Seeing Isn't Catching
If you've spent much time around tarpon, you know that seeing them doesn't equate to catching them. Their feeding impulse can turn on or off in an instant, and they can roll on the surface all around the boat for hours without ever striking a bait or lure, driving tarpon neophytes crazy. But becoming a successful tarpon fisherman is all about determining where and when that feed switch will turn on.
Tarpon migrate into the Florida Keys each spring, from the Gulf of Mexico primarily, but the fish move back and forth between the bay and the ocean at will, and in June you can find tarpon along both the Atlantic and Gulf coasts of Florida in a great many places. But if you study a map, you'll quickly learn why the passes of the Keys (often interchangeably referred to by the names of the bridges spanning them) are such special places. They are the only ingress and egress points between these two bodies of water for hundreds of miles. If tarpon want to move from the Gulf to the Atlantic and don't swim around the Keys west of Key West, they are swimming under one Keys bridge or another at some point.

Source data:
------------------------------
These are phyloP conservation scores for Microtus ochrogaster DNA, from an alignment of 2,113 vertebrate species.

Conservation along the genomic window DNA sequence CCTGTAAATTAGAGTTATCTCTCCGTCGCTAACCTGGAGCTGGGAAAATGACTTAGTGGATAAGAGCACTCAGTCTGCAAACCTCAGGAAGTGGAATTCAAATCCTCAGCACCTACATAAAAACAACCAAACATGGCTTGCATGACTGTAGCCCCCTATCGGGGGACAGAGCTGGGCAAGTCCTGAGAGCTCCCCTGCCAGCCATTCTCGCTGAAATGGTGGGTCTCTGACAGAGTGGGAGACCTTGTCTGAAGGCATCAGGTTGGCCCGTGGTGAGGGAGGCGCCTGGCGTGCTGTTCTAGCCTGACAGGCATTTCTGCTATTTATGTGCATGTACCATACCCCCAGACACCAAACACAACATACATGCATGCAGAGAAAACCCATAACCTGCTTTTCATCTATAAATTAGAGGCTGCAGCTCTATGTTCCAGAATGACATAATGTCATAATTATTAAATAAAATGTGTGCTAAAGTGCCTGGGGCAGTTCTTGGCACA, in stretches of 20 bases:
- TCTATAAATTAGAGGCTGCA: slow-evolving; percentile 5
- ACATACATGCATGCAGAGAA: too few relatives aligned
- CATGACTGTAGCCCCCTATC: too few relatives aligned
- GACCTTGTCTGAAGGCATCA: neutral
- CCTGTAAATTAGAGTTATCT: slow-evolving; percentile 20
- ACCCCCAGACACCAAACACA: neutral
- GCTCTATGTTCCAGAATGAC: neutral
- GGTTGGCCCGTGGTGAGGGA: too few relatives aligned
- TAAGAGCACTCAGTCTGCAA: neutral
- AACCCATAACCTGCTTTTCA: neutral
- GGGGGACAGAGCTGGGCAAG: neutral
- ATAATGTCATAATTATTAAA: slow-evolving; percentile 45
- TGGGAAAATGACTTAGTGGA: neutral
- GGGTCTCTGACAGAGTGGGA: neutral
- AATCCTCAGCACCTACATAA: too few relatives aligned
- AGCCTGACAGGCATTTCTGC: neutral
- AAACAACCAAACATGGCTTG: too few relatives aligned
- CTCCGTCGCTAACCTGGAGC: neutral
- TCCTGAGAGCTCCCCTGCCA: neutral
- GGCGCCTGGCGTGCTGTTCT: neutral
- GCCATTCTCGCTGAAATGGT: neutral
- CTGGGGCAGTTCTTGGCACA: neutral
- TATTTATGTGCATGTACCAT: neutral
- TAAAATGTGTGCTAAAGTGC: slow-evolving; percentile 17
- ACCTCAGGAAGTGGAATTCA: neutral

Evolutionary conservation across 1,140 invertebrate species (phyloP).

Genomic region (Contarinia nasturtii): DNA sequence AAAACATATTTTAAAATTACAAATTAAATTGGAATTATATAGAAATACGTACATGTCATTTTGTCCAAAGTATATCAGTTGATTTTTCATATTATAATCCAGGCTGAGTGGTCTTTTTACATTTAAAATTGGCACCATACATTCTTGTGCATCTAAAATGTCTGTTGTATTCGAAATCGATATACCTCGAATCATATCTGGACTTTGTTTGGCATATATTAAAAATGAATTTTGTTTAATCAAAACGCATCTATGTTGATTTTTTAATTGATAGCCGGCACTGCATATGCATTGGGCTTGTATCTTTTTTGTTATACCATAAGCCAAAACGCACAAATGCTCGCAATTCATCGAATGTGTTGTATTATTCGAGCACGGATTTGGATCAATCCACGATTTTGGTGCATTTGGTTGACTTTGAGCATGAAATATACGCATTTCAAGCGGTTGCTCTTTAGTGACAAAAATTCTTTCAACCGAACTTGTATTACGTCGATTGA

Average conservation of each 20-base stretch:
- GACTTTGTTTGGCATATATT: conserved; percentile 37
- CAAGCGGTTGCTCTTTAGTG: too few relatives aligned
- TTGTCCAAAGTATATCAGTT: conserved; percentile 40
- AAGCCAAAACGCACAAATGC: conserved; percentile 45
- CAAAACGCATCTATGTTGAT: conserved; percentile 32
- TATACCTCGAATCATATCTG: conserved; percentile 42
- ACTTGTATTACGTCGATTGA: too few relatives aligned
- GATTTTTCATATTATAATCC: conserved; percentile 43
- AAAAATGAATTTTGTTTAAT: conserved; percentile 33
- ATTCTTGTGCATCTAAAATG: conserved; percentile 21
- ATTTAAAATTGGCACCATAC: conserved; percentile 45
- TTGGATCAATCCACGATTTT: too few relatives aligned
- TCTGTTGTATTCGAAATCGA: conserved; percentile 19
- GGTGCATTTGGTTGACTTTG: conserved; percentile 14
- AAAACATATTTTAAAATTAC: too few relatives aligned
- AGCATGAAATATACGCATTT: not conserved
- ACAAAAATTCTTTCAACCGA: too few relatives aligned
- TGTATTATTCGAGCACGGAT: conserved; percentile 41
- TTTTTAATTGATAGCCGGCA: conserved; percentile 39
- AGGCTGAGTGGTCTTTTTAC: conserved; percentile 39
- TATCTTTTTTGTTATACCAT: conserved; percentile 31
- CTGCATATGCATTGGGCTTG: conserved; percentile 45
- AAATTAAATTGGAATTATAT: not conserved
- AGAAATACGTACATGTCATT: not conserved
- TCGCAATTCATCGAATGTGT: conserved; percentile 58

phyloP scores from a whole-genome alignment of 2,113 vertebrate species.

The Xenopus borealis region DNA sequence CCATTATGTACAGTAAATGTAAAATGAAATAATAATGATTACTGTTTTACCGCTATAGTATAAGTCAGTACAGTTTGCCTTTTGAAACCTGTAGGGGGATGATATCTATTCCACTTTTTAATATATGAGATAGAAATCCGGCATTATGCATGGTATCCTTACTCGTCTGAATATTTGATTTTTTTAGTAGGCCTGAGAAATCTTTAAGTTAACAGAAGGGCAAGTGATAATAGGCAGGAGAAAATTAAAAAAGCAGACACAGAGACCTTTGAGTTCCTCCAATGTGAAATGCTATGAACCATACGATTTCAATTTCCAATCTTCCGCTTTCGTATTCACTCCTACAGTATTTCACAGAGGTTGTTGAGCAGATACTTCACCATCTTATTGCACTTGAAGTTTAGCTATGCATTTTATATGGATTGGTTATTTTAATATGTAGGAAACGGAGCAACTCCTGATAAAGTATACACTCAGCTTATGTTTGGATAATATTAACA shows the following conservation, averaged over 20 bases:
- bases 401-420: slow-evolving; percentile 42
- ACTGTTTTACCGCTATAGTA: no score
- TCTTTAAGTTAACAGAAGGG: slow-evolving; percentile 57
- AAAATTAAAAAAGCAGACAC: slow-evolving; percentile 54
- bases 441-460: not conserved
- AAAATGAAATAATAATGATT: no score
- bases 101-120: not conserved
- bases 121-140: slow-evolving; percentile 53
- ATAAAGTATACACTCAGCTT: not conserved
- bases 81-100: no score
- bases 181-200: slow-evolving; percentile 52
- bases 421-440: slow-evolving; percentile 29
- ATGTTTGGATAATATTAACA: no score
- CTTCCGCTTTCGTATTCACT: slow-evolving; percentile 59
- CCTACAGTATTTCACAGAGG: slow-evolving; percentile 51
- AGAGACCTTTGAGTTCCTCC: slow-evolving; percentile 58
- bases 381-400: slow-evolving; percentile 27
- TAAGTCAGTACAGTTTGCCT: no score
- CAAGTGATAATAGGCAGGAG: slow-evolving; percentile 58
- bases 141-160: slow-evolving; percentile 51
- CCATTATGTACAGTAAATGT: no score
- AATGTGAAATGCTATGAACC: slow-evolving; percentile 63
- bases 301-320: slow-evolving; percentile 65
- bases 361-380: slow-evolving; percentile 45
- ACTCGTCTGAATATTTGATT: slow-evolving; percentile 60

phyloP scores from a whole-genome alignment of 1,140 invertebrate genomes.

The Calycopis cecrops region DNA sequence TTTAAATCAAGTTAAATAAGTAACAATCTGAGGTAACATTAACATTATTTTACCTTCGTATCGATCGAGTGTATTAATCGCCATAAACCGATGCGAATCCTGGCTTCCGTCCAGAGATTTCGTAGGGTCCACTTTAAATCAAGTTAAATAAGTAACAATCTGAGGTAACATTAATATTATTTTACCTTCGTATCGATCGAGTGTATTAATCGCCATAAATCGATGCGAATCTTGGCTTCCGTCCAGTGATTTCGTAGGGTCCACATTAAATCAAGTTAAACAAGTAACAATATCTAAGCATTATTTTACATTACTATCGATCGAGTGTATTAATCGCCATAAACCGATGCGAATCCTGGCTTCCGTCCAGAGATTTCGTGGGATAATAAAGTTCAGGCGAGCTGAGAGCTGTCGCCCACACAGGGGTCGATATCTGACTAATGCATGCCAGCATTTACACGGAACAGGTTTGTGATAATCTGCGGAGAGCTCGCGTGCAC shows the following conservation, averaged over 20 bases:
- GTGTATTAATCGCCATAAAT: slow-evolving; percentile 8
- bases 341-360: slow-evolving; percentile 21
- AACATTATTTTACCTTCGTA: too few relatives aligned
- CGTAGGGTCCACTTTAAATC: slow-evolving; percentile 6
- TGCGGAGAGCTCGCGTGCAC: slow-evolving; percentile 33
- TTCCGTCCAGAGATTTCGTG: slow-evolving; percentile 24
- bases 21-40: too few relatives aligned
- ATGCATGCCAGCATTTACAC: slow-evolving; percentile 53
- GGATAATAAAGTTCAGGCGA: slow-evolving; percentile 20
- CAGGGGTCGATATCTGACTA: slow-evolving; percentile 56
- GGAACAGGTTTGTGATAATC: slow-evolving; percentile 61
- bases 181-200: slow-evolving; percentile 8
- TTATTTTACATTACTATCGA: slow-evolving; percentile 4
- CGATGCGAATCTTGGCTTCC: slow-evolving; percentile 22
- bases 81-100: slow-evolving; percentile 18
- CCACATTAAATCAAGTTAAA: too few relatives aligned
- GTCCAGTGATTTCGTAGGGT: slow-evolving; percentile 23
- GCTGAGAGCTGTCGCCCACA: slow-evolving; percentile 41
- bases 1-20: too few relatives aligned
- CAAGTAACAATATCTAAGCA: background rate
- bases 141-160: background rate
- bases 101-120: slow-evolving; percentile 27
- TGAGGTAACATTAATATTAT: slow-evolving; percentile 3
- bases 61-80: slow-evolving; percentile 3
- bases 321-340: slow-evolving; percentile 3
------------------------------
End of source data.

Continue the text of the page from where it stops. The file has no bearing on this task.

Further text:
The key to catching them, therefore, is to be at the right pass at the right time. Most savvy tarpon captains choose to anchor in the passes and fish live baits under floats. Anchor lines are rigged with floats and quick-release loops so the boat can be released quickly from the anchor and the tarpon can be chased down immediately after hook-up.
But you needn't anchor in all situations. When the bite slows down in midtide, fish will often spread out into the deeper waters on the bay side of the passes. In that situation, basically when you stop seeing them in the passes themselves, drifting might be a better solution so you can cover more ground and hopefully elicit a strike.
Top Keys tarpon passes include (from north to south) Indian Key Channel, Channel 2, Channel 5, Long Key Channel (which is spanned by the old Long Key Viaduct), the Seven-Mile Bridge and Bahia Honda. The silver mullet is the bait of choice early in the season, as large schools move through the Keys, with tarpon and lots of other species in hot pursuit.